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Zimbabwe, US Clash Over Deportation of USAID Team

In a growing diplomatic rift, Zimbabwe and the United States Agency for International Development (USAID) find themselves at odds following the detention and subsequent deportation of U.S. officials.

Panashe Makufa
These individuals were in Zimbabwe on a mission focused on democracy and human rights assessment. Zimbabwe accuses the team of sneaking into the country illegally and meddling in politics,  an accusation that USAID disputes insisting their mission was conducted through appropriate diplomatic channels and focused on legitimate development objectives.

George Charamba, Deputy Secretary in the President's Office of Zimbabwe, justified the deportations by claiming the U.S. team did not properly notify Zimbabwe's Foreign Affairs Ministry upon their arrival and only declared two members in a diplomatic note, which he referred to as "consular infractions." Charamba argued, “The team’s mission was purely political, aiming to interfere in our domestic politics, a matter in which Americans have no stake.”

He further accused the undeclared team members of actively engaging with opposition figures and collecting political intelligence across Zimbabwe, asserting the nation's right to expel anyone who infringes upon its laws or sovereignty.

Countering these allegations, USAID spokesperson Jessica Jennings clarified that the U.S. had indeed informed the Zimbabwean government about the assessment mission through an official diplomatic note and had sought meetings with government officials. 

"Before the assessment began, USAID notified the Government of Zimbabwe through an official diplomatic note and requested meetings with the government," she said.

She described the detained U.S. officials and contractors as development professionals who were legally admitted into Zimbabwe and faced aggressive treatment leading to their deportation about ten days after their arrival.

“The team of U.S. government officials and contractors are development professionals who were legally and openly admitted to Zimbabwe on February 5 and February 7. Approximately ten days after arrival, the assessment team faced inappropriate and aggressive treatment in the lead-up to their deportation”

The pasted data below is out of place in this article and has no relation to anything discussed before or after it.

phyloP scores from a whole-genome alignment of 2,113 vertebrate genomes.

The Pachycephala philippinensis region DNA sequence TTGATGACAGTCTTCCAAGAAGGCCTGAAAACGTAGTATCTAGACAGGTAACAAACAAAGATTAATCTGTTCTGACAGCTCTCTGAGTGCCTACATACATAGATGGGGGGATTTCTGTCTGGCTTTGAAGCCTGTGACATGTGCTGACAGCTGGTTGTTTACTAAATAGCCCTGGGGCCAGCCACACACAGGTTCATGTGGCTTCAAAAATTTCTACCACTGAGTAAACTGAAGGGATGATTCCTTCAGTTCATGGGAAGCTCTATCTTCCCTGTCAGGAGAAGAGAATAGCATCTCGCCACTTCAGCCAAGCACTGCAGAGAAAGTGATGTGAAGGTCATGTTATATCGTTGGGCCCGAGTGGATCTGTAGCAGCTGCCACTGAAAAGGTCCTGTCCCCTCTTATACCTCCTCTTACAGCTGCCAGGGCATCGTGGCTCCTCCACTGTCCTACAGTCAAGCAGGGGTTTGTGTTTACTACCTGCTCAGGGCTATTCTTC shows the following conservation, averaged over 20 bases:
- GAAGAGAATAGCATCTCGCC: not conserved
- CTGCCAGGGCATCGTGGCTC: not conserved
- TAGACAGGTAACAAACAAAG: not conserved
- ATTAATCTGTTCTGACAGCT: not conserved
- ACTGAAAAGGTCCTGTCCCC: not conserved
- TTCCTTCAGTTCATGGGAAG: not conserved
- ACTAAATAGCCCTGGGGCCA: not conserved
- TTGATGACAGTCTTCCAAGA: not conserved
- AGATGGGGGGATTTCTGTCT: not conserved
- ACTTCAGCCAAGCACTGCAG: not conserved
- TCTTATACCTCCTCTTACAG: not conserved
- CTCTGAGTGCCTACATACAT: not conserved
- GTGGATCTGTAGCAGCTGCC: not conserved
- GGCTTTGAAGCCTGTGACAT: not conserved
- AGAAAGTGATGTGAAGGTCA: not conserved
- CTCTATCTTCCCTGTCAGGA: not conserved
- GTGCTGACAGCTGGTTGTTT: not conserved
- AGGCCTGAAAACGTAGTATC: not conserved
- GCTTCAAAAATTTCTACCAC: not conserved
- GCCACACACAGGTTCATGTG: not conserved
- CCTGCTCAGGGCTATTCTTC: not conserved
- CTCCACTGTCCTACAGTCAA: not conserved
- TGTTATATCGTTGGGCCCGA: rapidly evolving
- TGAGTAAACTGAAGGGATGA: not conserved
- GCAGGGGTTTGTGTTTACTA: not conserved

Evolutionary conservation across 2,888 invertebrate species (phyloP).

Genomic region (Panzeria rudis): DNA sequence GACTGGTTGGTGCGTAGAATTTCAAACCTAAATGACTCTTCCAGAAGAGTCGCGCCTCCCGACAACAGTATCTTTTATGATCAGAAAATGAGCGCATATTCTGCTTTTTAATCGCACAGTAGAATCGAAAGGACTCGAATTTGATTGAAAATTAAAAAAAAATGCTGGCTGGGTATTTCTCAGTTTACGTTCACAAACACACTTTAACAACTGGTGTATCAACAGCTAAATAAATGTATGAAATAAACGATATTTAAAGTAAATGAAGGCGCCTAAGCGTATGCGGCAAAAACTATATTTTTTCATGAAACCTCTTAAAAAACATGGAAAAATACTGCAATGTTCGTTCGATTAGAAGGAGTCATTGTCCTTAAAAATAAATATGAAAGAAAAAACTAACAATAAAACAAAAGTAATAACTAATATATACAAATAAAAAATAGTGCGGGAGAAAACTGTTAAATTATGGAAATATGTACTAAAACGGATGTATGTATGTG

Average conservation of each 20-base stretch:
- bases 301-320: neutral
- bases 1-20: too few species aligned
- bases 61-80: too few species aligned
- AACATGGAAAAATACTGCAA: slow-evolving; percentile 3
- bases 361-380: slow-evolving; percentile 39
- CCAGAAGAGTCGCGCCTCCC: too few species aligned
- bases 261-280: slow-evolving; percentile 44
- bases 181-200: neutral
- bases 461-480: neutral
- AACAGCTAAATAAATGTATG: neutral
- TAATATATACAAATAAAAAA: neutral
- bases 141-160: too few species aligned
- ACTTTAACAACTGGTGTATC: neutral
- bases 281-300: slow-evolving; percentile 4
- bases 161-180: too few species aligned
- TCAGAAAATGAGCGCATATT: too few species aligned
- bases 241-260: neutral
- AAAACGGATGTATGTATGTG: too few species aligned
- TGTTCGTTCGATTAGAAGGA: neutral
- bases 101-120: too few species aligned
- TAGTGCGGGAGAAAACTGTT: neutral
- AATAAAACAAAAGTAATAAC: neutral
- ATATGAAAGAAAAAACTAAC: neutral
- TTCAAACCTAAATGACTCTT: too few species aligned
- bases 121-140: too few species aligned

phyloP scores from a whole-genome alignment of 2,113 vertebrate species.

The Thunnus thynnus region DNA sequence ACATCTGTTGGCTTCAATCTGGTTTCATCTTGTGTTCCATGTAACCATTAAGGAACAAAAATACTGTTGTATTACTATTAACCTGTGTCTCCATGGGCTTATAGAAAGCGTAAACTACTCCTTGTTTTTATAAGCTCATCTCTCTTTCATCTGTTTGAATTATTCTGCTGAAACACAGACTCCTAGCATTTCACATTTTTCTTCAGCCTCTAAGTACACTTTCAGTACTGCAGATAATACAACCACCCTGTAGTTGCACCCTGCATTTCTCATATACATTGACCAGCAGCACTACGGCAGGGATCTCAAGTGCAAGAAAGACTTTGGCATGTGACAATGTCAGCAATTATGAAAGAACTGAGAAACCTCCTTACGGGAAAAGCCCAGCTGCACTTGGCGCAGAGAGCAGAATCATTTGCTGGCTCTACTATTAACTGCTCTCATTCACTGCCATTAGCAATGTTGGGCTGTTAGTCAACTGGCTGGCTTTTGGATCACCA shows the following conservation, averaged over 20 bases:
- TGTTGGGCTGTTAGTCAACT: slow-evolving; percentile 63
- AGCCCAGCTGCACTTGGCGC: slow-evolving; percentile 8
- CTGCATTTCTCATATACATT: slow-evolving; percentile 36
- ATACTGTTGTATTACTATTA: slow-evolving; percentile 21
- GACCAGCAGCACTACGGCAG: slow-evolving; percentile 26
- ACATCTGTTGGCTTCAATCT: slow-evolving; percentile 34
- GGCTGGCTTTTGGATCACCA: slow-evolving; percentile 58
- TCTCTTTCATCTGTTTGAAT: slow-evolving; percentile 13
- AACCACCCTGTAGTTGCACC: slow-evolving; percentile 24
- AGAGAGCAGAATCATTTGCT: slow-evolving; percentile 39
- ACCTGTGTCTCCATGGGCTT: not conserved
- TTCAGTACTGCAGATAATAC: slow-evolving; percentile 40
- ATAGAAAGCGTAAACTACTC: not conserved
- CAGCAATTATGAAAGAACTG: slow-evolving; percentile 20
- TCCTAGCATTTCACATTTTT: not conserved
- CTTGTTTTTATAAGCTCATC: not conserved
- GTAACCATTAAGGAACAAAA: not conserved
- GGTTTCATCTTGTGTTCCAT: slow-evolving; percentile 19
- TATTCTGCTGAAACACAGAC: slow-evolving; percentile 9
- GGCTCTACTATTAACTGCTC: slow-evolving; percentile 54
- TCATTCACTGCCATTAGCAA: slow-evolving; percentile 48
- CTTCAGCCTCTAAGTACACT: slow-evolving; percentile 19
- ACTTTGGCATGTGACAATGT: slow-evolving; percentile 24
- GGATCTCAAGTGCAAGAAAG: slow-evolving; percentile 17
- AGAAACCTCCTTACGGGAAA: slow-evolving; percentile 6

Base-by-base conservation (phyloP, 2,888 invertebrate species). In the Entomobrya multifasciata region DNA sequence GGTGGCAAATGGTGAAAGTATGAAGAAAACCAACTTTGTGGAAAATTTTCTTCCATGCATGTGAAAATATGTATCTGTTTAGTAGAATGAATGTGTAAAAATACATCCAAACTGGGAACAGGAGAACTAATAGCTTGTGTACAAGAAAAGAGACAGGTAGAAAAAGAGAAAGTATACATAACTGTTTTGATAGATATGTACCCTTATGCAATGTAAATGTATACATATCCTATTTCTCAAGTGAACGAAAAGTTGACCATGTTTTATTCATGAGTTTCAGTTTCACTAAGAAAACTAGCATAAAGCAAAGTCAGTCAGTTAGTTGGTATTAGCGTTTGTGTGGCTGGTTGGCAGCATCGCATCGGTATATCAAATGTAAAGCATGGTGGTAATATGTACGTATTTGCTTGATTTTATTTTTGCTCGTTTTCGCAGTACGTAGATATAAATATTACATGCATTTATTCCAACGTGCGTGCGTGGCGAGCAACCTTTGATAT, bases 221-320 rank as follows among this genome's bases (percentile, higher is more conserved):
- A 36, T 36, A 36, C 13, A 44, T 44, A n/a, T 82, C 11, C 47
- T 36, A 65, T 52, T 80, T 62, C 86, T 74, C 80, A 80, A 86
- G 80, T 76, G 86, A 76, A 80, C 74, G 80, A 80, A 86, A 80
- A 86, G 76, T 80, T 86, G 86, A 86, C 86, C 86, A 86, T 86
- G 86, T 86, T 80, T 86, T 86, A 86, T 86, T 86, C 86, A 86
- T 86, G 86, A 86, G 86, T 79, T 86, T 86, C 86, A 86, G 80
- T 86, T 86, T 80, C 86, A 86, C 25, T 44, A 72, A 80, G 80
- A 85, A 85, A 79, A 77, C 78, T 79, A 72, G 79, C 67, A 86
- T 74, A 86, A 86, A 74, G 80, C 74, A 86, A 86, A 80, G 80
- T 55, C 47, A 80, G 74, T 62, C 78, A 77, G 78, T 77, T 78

Jennings condemned Zimbabwe's treatment of the team, calling it "inappropriate and aggressive." The US government has condemned the actions as "egregious, unjustified, unacceptable, and in violation of accepted diplomatic norms."

Charamba in a local press revealed that the Zimbabwean government monitored the officials to determine their activities, discovering interactions with various individuals including journalists and NGO representatives, which he claimed warranted their deportation for not fully disclosing their presence and activities within Zimbabwe.

“Unknown to them the government of Zimbabwe knew that in fact persons who had entered surreptitiously into the territory of Zimbabwe were four not two as declared.” 

“Incidentally, the other two had been very active on the ground, meeting interest groups, meeting leading opposition members, and NGOs and travelling around the country with the express purpose of gathering information and information of a political nature” said Charamba

Despite these tensions, USAID maintains that it had communicated its intentions well in advance and expressed surprise at the harsh treatment received. Jennings reiterated that the incident has been communicated to the Zimbabwean government as a violation of diplomatic norms, challenging Zimbabwe's stated commitment to democratic reforms and engagement with the international community.

USAID remains the Southern African country’s largest development partner contributing 4.5 billion US dollars through its initiatives to enhance food security, support economic resilience, improve health outcomes, and promote democratic governance.


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